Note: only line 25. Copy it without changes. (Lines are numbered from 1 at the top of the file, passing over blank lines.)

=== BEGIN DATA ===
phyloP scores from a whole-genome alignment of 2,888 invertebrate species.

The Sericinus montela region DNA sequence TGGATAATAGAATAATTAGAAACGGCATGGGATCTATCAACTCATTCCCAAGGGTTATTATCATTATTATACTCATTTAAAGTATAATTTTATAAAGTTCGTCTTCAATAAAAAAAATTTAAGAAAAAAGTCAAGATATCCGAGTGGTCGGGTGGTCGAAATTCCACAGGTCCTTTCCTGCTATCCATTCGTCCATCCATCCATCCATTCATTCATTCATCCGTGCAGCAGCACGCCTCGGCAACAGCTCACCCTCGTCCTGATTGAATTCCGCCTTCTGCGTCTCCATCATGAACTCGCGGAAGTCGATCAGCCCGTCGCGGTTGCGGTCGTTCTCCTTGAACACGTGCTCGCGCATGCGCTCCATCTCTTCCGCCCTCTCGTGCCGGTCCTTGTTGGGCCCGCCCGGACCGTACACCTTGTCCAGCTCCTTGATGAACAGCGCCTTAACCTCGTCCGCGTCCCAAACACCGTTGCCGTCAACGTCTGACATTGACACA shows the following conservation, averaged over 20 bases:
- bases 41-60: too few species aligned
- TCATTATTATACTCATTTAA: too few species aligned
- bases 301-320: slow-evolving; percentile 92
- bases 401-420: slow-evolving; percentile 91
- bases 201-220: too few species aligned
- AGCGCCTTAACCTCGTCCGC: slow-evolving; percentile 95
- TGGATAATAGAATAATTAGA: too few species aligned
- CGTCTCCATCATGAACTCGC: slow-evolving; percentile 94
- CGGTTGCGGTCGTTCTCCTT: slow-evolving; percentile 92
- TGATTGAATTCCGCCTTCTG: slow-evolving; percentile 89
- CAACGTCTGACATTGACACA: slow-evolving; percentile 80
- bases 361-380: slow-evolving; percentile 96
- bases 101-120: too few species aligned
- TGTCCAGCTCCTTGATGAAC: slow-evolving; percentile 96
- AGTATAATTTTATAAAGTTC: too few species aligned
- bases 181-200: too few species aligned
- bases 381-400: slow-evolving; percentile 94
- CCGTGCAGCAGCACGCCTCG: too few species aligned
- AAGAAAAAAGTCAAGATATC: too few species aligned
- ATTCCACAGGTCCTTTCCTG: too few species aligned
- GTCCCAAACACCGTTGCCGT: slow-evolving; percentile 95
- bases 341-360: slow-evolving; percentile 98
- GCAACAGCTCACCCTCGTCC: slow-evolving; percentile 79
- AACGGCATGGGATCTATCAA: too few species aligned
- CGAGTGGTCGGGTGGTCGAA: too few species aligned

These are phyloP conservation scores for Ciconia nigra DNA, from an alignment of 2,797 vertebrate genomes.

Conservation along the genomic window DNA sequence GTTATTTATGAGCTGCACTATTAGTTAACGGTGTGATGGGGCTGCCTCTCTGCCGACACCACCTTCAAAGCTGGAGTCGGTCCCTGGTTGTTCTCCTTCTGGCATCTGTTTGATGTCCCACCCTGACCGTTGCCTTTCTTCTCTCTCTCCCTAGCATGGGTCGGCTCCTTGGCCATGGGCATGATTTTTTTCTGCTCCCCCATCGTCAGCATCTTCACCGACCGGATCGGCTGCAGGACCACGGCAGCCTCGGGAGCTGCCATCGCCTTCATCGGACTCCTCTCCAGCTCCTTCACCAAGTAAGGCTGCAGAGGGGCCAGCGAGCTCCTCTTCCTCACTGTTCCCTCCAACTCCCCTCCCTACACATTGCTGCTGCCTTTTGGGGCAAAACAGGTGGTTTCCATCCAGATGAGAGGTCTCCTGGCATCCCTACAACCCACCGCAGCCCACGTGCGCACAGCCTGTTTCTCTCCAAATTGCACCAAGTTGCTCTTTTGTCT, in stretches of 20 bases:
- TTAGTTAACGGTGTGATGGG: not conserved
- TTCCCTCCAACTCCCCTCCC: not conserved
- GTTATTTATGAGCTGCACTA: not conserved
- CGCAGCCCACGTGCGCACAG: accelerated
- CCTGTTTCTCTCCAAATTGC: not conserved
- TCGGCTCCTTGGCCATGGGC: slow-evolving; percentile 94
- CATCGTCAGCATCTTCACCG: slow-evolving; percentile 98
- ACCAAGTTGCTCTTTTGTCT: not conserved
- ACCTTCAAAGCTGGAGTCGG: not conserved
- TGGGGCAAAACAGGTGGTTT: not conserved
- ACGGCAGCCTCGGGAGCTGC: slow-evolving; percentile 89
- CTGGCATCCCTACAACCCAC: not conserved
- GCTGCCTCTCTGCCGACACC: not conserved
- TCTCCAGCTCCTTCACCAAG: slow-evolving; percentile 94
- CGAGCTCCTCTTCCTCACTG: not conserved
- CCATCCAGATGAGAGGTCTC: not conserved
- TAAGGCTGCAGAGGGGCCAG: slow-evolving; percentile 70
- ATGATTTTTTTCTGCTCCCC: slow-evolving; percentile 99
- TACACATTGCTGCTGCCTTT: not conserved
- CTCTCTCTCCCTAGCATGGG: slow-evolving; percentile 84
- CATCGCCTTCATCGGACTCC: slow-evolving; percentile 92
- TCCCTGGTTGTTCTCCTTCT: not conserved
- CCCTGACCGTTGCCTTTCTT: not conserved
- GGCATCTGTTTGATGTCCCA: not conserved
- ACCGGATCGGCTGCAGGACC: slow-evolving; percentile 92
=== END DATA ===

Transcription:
- GCAACAGCTCACCCTCGTCC: slow-evolving; percentile 79